Friday, February 9, 2018

Somalia Nutrition Cluster Geo-tagging: Capacity Assessment


Executive Summary
The Somalia Nutrition Cluster commissioned Forcier to geo-tag nutrition services delivery sites and assess their capacity across Somaliland, Puntland and central and southern Somalia. The main objective was to validate the operational status of the sites and identify gaps in service delivery to strengthen the existing capacity of emergency nutrition units and improve their emergency response preparedness.

The findings show that across Somaliland, Puntland and central and southern Somalia, the concentration of fixed nutrition sites varies within regions and districts. In Somaliland, many sites are in the capital, Hargeysa, while the eastern regions remain vastly underserved. In particular, Sool emerges as the region most lacking basic services, supplies and infrastructure at fixed nutrition sites. Similarly, in Puntland, the majority of fixed nutrition facilities are found in Garowe, while the rest of Nugaal and districts in Bari have a lower concentration of sites, to a worrisome degree. In central and southern Somalia, Banadir has the highest concentration of sites and implementing partners, while insecurity impedes humanitarian access to other regions.

Across the three zones, mobile teams play a key role in delivering nutrition services in remote and isolated areas. Unfortunately, limited personnel and resources prevent them from visiting the same village more than twice monthly. In an emergency, such infrequent visits cannot guarantee adequate service provision to affected communities. In contrast, the fixed sites are open much more often but are out of the reach of the most isolated rural communities.
The results highlight the need to focus on the quality of nutrition services provided, specifically training personnel to provide nutrition services in an emergency. Positively, medical staff, including nurses, emerge as the most highly trained staff across the three zones. However, there is a critical shortage of training in Nutrition in Emergency (NiE) in many regions.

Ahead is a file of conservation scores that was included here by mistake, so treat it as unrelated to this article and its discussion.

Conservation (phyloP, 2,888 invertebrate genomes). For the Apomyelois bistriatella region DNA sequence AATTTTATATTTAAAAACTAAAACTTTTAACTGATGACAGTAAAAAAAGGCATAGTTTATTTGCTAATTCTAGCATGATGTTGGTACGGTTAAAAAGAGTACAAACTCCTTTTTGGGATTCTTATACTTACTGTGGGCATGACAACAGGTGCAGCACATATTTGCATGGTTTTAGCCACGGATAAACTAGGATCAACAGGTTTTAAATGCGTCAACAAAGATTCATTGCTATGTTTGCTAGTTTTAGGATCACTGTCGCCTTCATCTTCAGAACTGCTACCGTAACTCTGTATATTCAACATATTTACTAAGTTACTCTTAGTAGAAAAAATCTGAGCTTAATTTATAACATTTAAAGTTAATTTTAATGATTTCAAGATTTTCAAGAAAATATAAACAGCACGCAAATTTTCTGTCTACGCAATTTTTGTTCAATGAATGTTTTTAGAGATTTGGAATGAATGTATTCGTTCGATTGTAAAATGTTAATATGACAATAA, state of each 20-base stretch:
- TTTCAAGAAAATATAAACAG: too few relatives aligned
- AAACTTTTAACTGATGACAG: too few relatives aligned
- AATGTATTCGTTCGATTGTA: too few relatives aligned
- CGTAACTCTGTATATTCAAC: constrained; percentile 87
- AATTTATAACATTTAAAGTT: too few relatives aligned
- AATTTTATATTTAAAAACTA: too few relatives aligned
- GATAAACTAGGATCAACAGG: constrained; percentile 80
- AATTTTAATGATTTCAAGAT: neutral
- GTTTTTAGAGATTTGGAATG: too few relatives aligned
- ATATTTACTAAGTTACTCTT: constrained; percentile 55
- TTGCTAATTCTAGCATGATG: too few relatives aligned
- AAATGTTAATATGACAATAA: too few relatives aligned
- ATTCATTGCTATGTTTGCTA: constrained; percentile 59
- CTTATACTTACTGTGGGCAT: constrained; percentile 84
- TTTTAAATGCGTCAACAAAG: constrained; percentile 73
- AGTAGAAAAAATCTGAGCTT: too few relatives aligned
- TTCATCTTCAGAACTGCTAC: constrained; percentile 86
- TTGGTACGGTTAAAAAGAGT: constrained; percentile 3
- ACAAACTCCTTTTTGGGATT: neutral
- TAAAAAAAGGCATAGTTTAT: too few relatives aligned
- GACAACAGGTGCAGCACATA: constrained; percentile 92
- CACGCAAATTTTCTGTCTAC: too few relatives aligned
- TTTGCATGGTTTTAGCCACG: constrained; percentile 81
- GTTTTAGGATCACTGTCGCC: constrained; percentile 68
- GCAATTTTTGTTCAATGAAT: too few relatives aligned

In the short-term, priorities should focus on plugging this gap for all medical staff. In the medium term, however, it will be necessary to restructure the system and to implement pedagogic activities linked to hiring policies to ensure the skills of the personnel do not compromise the quality of the service offered.
While most nutrition sites have access to most conventional nutrition services, there is a lack of services focusing on prevention. The most commonly offered services are outpatient therapeutic treatment (OTP) and the targeted supplementary feeding programme (TSFP). Moreover, mid-upper arm circumference (MUAC) screening and community conversation services are provided in most fixed sites and by most mobile teams. However, the relatively low percentage of sites offering the blanket supplementary feeding programme (BSFP) and multi-micronutrients (MMN) is of concern, given that more attention should be given to prevention in the lead-up to, and during, an emergency.

The findings show that most fixed and outreach sites lack access to basic medicines that can save lives in an emergency. Most sites are adequately supplied with admission and referral cards and technical tools. However, both fixed and outreach sites across the three zones are severely undersupplied with medicines, particularly amoxicillin (250 mg.), vitamin A (10,000 IU) and mebendazole. In crisis contexts, the use of unsafe water sources and the consumption of unhygienic food can cause the spread of bacteria and diseases. Diseases are more easily transmitted among individuals whose immune system is already weakened by the dire life conditions caused by the emergency. Therefore, in an emergency, an adequate supply of basic drugs can be a life-saving tool in the fight against malnutrition and endemic illnesses.

The condition of the infrastructure of the nutrition sites varies greatly between the zones and type of site. Fixed sites are well-supplied in terms of sanitation and hygiene. However, outreach sites in Somaliland and Puntland lack access to improved sanitation and hand-washing facilities, while sites in central and southern Somalia are much better equipped. Waste disposal follows a similar pattern. Of concern is the fact that many sites across Somaliland use unimproved water sources. And across the three zones, a third of fixed sites lack incinerators. This can be extremely harmful to the hygienic conditions of the site because a vast portion of the waste material is not biodegradable.

Source: ReliefWeb


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